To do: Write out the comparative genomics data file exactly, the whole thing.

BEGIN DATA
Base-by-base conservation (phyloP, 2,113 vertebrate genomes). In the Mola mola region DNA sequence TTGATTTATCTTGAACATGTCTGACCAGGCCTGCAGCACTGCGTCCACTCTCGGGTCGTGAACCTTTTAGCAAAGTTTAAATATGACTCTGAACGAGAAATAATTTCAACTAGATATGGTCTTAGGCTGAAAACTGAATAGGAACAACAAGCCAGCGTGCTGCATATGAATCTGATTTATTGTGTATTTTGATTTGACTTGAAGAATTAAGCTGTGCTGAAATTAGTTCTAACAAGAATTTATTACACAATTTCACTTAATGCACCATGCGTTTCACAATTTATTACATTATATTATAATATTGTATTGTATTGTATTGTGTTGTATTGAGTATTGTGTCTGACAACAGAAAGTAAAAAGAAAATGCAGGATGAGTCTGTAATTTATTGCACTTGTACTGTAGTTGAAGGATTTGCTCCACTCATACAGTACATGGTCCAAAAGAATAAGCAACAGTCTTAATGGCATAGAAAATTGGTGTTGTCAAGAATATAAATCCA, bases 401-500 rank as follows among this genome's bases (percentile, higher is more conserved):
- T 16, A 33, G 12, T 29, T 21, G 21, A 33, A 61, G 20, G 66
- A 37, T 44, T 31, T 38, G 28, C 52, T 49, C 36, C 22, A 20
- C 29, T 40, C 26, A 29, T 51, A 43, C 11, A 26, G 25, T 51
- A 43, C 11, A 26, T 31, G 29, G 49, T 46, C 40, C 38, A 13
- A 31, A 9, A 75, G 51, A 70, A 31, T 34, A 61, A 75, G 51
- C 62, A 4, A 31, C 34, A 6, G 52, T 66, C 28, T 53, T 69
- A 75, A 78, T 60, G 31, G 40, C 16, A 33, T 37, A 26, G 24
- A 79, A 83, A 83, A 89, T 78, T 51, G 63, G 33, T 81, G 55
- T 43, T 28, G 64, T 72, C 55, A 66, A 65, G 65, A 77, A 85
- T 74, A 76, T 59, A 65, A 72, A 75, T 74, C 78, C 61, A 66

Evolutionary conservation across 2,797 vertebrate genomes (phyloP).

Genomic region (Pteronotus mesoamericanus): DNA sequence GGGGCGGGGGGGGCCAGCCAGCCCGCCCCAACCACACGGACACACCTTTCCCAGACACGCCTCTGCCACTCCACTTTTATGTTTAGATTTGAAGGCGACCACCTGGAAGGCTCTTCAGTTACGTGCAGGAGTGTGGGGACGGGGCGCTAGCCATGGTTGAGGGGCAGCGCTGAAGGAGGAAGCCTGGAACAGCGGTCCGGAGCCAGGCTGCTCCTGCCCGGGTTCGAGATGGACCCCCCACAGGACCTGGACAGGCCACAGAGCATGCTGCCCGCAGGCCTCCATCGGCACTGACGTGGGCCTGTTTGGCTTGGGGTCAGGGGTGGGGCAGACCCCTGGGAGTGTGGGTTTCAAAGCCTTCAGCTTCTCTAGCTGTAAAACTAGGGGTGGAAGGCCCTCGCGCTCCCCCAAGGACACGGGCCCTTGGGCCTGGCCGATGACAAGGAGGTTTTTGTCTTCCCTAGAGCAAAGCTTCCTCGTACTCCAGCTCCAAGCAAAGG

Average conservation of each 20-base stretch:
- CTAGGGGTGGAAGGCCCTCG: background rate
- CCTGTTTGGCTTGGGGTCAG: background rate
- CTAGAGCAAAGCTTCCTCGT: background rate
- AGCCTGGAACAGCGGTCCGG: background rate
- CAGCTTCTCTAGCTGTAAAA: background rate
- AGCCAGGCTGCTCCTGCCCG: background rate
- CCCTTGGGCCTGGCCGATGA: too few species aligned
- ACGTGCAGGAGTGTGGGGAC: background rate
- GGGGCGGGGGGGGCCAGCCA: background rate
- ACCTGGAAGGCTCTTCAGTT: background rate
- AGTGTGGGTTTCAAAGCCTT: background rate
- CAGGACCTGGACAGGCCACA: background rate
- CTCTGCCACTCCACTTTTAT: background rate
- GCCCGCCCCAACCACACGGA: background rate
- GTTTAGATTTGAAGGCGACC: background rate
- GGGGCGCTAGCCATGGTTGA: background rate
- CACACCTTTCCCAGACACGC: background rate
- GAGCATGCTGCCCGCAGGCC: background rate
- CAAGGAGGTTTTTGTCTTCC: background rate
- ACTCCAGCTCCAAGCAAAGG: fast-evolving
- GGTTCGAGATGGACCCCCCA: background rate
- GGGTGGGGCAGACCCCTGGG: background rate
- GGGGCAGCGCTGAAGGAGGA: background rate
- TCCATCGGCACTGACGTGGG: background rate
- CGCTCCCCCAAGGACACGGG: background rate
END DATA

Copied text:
Base-by-base conservation (phyloP, 2,113 vertebrate genomes). In the Mola mola region DNA sequence TTGATTTATCTTGAACATGTCTGACCAGGCCTGCAGCACTGCGTCCACTCTCGGGTCGTGAACCTTTTAGCAAAGTTTAAATATGACTCTGAACGAGAAATAATTTCAACTAGATATGGTCTTAGGCTGAAAACTGAATAGGAACAACAAGCCAGCGTGCTGCATATGAATCTGATTTATTGTGTATTTTGATTTGACTTGAAGAATTAAGCTGTGCTGAAATTAGTTCTAACAAGAATTTATTACACAATTTCACTTAATGCACCATGCGTTTCACAATTTATTACATTATATTATAATATTGTATTGTATTGTATTGTGTTGTATTGAGTATTGTGTCTGACAACAGAAAGTAAAAAGAAAATGCAGGATGAGTCTGTAATTTATTGCACTTGTACTGTAGTTGAAGGATTTGCTCCACTCATACAGTACATGGTCCAAAAGAATAAGCAACAGTCTTAATGGCATAGAAAATTGGTGTTGTCAAGAATATAAATCCA, bases 401-500 rank as follows among this genome's bases (percentile, higher is more conserved):
- T 16, A 33, G 12, T 29, T 21, G 21, A 33, A 61, G 20, G 66
- A 37, T 44, T 31, T 38, G 28, C 52, T 49, C 36, C 22, A 20
- C 29, T 40, C 26, A 29, T 51, A 43, C 11, A 26, G 25, T 51
- A 43, C 11, A 26, T 31, G 29, G 49, T 46, C 40, C 38, A 13
- A 31, A 9, A 75, G 51, A 70, A 31, T 34, A 61, A 75, G 51
- C 62, A 4, A 31, C 34, A 6, G 52, T 66, C 28, T 53, T 69
- A 75, A 78, T 60, G 31, G 40, C 16, A 33, T 37, A 26, G 24
- A 79, A 83, A 83, A 89, T 78, T 51, G 63, G 33, T 81, G 55
- T 43, T 28, G 64, T 72, C 55, A 66, A 65, G 65, A 77, A 85
- T 74, A 76, T 59, A 65, A 72, A 75, T 74, C 78, C 61, A 66

Evolutionary conservation across 2,797 vertebrate genomes (phyloP).

Genomic region (Pteronotus mesoamericanus): DNA sequence GGGGCGGGGGGGGCCAGCCAGCCCGCCCCAACCACACGGACACACCTTTCCCAGACACGCCTCTGCCACTCCACTTTTATGTTTAGATTTGAAGGCGACCACCTGGAAGGCTCTTCAGTTACGTGCAGGAGTGTGGGGACGGGGCGCTAGCCATGGTTGAGGGGCAGCGCTGAAGGAGGAAGCCTGGAACAGCGGTCCGGAGCCAGGCTGCTCCTGCCCGGGTTCGAGATGGACCCCCCACAGGACCTGGACAGGCCACAGAGCATGCTGCCCGCAGGCCTCCATCGGCACTGACGTGGGCCTGTTTGGCTTGGGGTCAGGGGTGGGGCAGACCCCTGGGAGTGTGGGTTTCAAAGCCTTCAGCTTCTCTAGCTGTAAAACTAGGGGTGGAAGGCCCTCGCGCTCCCCCAAGGACACGGGCCCTTGGGCCTGGCCGATGACAAGGAGGTTTTTGTCTTCCCTAGAGCAAAGCTTCCTCGTACTCCAGCTCCAAGCAAAGG

Average conservation of each 20-base stretch:
- CTAGGGGTGGAAGGCCCTCG: background rate
- CCTGTTTGGCTTGGGGTCAG: background rate
- CTAGAGCAAAGCTTCCTCGT: background rate
- AGCCTGGAACAGCGGTCCGG: background rate
- CAGCTTCTCTAGCTGTAAAA: background rate
- AGCCAGGCTGCTCCTGCCCG: background rate
- CCCTTGGGCCTGGCCGATGA: too few species aligned
- ACGTGCAGGAGTGTGGGGAC: background rate
- GGGGCGGGGGGGGCCAGCCA: background rate
- ACCTGGAAGGCTCTTCAGTT: background rate
- AGTGTGGGTTTCAAAGCCTT: background rate
- CAGGACCTGGACAGGCCACA: background rate
- CTCTGCCACTCCACTTTTAT: background rate
- GCCCGCCCCAACCACACGGA: background rate
- GTTTAGATTTGAAGGCGACC: background rate
- GGGGCGCTAGCCATGGTTGA: background rate
- CACACCTTTCCCAGACACGC: background rate
- GAGCATGCTGCCCGCAGGCC: background rate
- CAAGGAGGTTTTTGTCTTCC: background rate
- ACTCCAGCTCCAAGCAAAGG: fast-evolving
- GGTTCGAGATGGACCCCCCA: background rate
- GGGTGGGGCAGACCCCTGGG: background rate
- GGGGCAGCGCTGAAGGAGGA: background rate
- TCCATCGGCACTGACGTGGG: background rate
- CGCTCCCCCAAGGACACGGG: background rate